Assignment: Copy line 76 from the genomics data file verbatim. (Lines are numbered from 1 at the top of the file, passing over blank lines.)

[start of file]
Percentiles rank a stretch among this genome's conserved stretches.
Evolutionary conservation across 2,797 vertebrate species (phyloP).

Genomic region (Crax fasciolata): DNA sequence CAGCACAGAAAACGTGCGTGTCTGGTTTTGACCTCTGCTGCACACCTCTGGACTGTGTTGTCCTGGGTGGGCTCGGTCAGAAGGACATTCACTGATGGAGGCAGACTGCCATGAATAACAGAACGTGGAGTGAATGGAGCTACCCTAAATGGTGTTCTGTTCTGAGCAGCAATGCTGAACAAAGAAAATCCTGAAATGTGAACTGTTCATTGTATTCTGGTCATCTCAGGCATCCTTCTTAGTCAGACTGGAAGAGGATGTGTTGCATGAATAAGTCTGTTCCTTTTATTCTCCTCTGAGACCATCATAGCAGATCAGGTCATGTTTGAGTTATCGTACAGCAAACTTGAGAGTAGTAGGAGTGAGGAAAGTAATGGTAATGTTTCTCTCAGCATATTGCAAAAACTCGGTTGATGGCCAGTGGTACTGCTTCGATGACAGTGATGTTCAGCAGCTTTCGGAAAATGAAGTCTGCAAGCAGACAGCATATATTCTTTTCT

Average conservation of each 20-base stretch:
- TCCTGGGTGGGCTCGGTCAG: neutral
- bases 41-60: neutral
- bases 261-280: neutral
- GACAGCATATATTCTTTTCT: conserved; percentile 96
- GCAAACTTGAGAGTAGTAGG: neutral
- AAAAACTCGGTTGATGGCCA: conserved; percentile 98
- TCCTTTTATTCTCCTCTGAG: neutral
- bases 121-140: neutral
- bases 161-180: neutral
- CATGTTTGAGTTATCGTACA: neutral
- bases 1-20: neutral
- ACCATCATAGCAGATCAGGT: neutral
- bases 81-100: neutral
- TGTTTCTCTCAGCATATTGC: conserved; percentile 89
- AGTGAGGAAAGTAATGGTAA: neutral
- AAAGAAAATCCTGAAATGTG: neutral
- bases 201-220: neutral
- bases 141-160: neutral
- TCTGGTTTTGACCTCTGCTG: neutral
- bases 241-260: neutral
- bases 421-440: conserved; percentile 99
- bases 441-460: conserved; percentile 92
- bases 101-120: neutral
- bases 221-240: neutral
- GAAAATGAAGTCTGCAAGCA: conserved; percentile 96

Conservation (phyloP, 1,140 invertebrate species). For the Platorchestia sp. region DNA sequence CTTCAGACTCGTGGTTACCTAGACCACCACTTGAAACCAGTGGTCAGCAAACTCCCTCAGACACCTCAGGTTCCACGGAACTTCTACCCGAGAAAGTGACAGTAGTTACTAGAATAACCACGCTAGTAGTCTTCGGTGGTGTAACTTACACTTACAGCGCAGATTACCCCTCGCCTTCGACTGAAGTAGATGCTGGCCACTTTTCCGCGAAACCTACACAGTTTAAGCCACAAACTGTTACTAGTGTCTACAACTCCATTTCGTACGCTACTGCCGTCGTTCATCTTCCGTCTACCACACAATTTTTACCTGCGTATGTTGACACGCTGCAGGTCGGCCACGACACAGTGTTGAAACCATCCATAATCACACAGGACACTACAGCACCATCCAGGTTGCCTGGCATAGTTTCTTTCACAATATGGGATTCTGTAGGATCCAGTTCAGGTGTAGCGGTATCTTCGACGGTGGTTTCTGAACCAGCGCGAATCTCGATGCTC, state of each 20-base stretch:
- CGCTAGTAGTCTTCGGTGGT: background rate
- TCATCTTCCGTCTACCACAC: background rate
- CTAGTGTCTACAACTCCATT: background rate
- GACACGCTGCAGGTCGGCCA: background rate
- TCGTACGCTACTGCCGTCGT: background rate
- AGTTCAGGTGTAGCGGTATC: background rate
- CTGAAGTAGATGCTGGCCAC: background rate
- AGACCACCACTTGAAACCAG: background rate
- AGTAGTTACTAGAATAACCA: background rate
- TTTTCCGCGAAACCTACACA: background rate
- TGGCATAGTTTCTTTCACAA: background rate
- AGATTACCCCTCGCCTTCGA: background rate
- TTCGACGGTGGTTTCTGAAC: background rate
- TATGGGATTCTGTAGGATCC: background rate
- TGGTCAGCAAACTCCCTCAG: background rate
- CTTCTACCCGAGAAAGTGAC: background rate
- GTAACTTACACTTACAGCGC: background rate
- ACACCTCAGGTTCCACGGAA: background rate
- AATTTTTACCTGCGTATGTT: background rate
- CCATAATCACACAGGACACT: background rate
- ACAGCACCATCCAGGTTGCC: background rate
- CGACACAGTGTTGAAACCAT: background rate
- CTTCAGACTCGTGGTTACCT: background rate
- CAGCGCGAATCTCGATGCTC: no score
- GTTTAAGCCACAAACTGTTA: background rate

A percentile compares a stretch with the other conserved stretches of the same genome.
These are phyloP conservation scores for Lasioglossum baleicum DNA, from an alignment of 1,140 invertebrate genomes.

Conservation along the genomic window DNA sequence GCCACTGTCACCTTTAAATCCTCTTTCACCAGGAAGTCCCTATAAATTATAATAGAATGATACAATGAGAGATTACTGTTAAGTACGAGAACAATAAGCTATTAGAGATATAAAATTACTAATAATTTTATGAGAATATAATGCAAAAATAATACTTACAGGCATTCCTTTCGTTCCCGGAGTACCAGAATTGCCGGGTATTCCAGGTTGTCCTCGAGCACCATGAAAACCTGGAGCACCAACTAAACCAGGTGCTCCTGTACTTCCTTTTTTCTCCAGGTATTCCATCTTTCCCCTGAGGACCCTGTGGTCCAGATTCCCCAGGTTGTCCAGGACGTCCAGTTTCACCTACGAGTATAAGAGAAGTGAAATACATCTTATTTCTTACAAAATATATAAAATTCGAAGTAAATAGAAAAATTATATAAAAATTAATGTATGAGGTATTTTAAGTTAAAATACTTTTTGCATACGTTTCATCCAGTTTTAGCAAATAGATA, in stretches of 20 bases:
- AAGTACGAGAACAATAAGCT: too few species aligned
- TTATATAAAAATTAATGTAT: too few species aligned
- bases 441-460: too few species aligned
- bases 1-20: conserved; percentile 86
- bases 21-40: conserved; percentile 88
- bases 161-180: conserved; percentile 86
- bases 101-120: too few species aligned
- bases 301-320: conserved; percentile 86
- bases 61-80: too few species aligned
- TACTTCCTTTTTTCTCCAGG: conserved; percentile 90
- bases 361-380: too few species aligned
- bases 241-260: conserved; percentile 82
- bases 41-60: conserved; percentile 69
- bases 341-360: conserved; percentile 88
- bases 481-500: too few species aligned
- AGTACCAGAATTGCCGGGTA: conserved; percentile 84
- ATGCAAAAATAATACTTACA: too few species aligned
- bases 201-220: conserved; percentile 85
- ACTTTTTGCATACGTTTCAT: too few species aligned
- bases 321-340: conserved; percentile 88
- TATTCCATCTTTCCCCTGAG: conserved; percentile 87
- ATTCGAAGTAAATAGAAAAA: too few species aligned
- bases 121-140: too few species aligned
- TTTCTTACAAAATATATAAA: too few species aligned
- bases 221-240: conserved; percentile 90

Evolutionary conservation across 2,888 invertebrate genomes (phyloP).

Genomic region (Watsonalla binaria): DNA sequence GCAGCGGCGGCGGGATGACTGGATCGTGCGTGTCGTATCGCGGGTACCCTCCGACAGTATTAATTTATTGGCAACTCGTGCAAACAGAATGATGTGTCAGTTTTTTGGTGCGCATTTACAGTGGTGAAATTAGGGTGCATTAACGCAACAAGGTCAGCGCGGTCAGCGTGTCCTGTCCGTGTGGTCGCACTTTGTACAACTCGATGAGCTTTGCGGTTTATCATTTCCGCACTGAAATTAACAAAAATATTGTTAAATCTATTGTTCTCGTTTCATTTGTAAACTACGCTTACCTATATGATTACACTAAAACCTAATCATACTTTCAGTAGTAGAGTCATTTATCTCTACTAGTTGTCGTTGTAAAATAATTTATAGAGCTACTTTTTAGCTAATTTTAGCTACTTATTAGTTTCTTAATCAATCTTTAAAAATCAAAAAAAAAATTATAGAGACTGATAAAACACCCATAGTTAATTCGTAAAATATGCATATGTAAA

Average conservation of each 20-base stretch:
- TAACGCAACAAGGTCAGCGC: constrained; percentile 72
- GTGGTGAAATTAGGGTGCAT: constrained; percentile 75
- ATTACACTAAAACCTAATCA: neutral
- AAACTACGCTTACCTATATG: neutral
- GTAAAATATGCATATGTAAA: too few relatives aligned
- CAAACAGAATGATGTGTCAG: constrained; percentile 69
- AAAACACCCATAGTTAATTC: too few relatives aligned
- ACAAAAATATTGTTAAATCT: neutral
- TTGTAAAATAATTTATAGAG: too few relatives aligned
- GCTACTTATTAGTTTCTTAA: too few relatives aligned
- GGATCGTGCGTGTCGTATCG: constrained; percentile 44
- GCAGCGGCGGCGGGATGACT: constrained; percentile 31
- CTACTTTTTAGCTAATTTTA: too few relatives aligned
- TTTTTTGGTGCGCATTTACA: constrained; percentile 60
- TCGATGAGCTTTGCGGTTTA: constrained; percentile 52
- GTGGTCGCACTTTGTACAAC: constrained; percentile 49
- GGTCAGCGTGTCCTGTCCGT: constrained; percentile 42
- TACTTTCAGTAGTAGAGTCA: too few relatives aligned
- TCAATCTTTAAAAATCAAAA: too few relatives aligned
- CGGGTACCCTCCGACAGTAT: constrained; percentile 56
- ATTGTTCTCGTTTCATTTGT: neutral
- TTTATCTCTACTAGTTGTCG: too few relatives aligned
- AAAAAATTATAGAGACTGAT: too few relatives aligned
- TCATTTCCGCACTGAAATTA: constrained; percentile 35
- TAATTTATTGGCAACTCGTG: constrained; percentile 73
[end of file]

- bases 201-220: conserved; percentile 85